unable to execute tools/fastboot-linux: No such file or directory
Anyone that gets this message can always manually load the image by using:
fastboot boot CF-Auto-Root-hammerhead-hammerhead-nexus5.img
I ran into this, but since I know my Nexus is already unlocked, I didn’t really need to run the script anyways so I just went ahead and flashed accordingly.
Odd… that definitely hasn’t happened to me with CF-Auto-Root, but good advice for others if they run into it. Nonsensical “No such file or directory” errors are always the most frustrating. Thanks Peter!
this error comes due to the fact that the CF-Auto-Root binaries are 32 bit but your OS is probably 64 bit 😉 Just install the appropriate 32 bit libraries and you’re good to go
Any idea which libraries I’d need to install? Or how I’d find that out?
Works like charm! Thanks!
thanks for the tutorial, worked for my rooted nexus 5
it’s mostly annoying, that OTA don’t work anymore..
thank you very much for this post, it was really easy to use, just fantastic ! I’m going to add your post at my favorites.
Great to hear! You’re very welcome.
Thanks a lot Aaron !
I’ve been able to upgrade to 5.0.1 on a rooted nexus 5 following your steps using “nexus root tool kit”
Great to hear!
I get the following error when I try to execute “fastboot flash radio radio-hammerhead-m8974a-184.108.40.206.22.img”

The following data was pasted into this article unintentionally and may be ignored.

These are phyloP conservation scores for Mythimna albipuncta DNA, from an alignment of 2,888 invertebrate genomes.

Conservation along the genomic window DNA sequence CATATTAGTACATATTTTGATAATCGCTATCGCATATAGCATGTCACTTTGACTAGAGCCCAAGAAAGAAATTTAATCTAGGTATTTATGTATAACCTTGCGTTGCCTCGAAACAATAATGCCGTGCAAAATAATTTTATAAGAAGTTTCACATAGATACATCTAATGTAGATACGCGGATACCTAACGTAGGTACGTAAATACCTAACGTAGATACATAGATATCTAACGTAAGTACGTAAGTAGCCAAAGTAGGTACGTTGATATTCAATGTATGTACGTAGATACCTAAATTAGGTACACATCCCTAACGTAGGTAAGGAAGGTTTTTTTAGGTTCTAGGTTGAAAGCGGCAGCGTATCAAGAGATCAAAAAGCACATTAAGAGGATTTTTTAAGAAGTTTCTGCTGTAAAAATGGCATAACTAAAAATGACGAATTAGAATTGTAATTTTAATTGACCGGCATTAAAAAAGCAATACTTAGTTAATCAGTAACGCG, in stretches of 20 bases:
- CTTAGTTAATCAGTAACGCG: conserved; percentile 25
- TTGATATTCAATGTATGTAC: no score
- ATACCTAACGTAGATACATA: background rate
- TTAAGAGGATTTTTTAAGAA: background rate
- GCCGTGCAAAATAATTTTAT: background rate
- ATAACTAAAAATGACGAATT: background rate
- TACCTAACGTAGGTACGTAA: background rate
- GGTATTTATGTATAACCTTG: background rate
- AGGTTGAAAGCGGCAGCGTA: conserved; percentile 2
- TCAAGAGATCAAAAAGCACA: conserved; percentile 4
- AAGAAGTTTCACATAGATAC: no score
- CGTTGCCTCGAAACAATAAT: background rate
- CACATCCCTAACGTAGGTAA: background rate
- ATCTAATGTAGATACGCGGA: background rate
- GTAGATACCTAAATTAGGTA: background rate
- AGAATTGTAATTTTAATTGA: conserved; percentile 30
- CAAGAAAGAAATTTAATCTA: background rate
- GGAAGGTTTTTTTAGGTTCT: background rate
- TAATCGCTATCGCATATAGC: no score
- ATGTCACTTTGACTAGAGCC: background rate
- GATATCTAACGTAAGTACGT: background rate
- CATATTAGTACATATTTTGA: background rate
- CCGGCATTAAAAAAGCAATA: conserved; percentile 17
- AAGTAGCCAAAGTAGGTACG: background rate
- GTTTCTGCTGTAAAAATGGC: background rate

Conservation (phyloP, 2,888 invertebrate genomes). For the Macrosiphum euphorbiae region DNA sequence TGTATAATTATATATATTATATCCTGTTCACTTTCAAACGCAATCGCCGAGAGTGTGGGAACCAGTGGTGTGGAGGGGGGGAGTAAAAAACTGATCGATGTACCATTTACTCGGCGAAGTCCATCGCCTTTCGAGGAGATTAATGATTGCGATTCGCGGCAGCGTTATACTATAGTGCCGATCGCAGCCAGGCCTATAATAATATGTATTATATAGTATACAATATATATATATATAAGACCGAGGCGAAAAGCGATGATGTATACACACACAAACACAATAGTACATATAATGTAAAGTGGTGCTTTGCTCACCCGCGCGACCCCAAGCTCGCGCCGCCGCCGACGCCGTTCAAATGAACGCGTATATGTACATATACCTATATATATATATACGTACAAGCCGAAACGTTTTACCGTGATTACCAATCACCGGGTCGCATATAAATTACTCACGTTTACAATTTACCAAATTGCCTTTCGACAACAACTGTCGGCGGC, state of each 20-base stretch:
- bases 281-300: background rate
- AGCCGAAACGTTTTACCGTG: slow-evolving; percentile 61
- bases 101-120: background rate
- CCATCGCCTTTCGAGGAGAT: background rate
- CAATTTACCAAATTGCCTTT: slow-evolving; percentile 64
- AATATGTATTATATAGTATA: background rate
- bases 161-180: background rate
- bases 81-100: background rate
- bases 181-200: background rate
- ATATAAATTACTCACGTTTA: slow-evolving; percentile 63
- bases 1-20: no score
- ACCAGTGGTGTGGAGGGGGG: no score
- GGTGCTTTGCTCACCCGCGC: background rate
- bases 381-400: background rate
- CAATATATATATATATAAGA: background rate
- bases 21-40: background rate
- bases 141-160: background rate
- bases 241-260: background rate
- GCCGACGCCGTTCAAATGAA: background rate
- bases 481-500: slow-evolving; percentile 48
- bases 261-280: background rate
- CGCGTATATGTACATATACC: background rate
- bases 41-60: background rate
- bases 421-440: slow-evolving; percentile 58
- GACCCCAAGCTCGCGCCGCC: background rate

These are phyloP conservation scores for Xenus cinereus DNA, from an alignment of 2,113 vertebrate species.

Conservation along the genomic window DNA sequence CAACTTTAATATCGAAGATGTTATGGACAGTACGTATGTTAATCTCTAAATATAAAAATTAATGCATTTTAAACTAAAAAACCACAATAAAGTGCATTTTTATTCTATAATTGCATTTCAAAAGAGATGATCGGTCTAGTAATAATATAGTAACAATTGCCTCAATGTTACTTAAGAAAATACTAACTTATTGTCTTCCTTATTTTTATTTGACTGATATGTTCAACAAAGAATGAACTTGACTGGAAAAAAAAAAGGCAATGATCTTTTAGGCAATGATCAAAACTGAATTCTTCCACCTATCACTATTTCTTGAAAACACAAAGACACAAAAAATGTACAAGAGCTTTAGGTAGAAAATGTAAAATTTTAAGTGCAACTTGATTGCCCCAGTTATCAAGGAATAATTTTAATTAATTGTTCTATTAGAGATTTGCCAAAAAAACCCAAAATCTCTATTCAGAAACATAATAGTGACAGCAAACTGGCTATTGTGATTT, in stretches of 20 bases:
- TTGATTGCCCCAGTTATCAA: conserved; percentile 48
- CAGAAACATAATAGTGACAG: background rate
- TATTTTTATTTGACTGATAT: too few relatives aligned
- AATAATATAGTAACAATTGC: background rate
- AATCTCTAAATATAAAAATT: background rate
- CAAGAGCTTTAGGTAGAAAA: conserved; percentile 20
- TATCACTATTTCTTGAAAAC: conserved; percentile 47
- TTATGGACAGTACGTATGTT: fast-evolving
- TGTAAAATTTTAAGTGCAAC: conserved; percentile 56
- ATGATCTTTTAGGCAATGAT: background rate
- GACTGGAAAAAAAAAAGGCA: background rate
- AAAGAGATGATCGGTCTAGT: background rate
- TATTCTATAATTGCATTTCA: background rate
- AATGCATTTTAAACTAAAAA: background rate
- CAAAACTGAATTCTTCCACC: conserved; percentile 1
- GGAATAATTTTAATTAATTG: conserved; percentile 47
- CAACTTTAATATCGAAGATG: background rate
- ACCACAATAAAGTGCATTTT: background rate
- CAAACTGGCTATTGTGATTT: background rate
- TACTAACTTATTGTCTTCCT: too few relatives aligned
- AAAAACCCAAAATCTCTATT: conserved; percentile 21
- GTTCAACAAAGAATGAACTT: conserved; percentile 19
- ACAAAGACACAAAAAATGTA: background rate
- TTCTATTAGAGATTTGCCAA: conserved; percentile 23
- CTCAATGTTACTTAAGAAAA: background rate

“error: cannot load ‘radio-hammerhead-m8974a-220.127.116.11.22.img’: no error”
I have placed that file in the dir “C:\Program Files\Minimal ADB and Fastboot”
Can you advise how to proceed?
I’m afraid I don’t know. I’ve never seen that error (or lack thereof?) before.
Awesome! Thank you so much for this straight-forward tutorial. I was a bit confused at first because the OTA was ~13 MB while the image from Google was the full system (~580 MB). I had to re-read your paragraph above to assure myself the phone wouldn’t be wiped.
It’s very frustrating that OTAs do not work on rooted devices anymore. I can understand Google’s reasoning behind it, but it makes the process for us a bit more convoluted.
Anyways, thanks again!
It worked! Thanks for the assist.
Excellent – delighted to help!
Is there any chance that you could upload those .img files?
Internet is not cheap where I live and It would be hard for meto download the whole image
Hi Saied. I’m afraid the total size of the image files on their own is still over 1.2GB and the excess files only make up a small portion of this. In this regard, you would be just as suited downloading the whole image. My apologies.
To enter fastboot mode you only need to press volume down and power. no need to press volume up 🙂
And here I’ve been wasting precious index finger muscles like an idiot – haha!
Quite simply the BEST instructions around.
Simple to follow for those with very little, but some, experience.
Cheers Mark, that’s much appreciated! Great to hear it went well for you.
So I updated to 5.0.1 from 5.0 by first reflashing the stock boot and system img files then installing the OTA on my phone and it worked like a charm. When to go to flash twrp 18.104.22.168 it flashes then immediately after i try to install zip….I enter recovery mode and twrp asks for password….I hit cancel then go to the install option but no files show up and i mean NONE at all. It just gives me the option to select directories and no zip files are found (i put the supersu zip file on by phone btw). So I restart my phone and try again but twrp disappears and stock recovery is back.
Any help with this problem???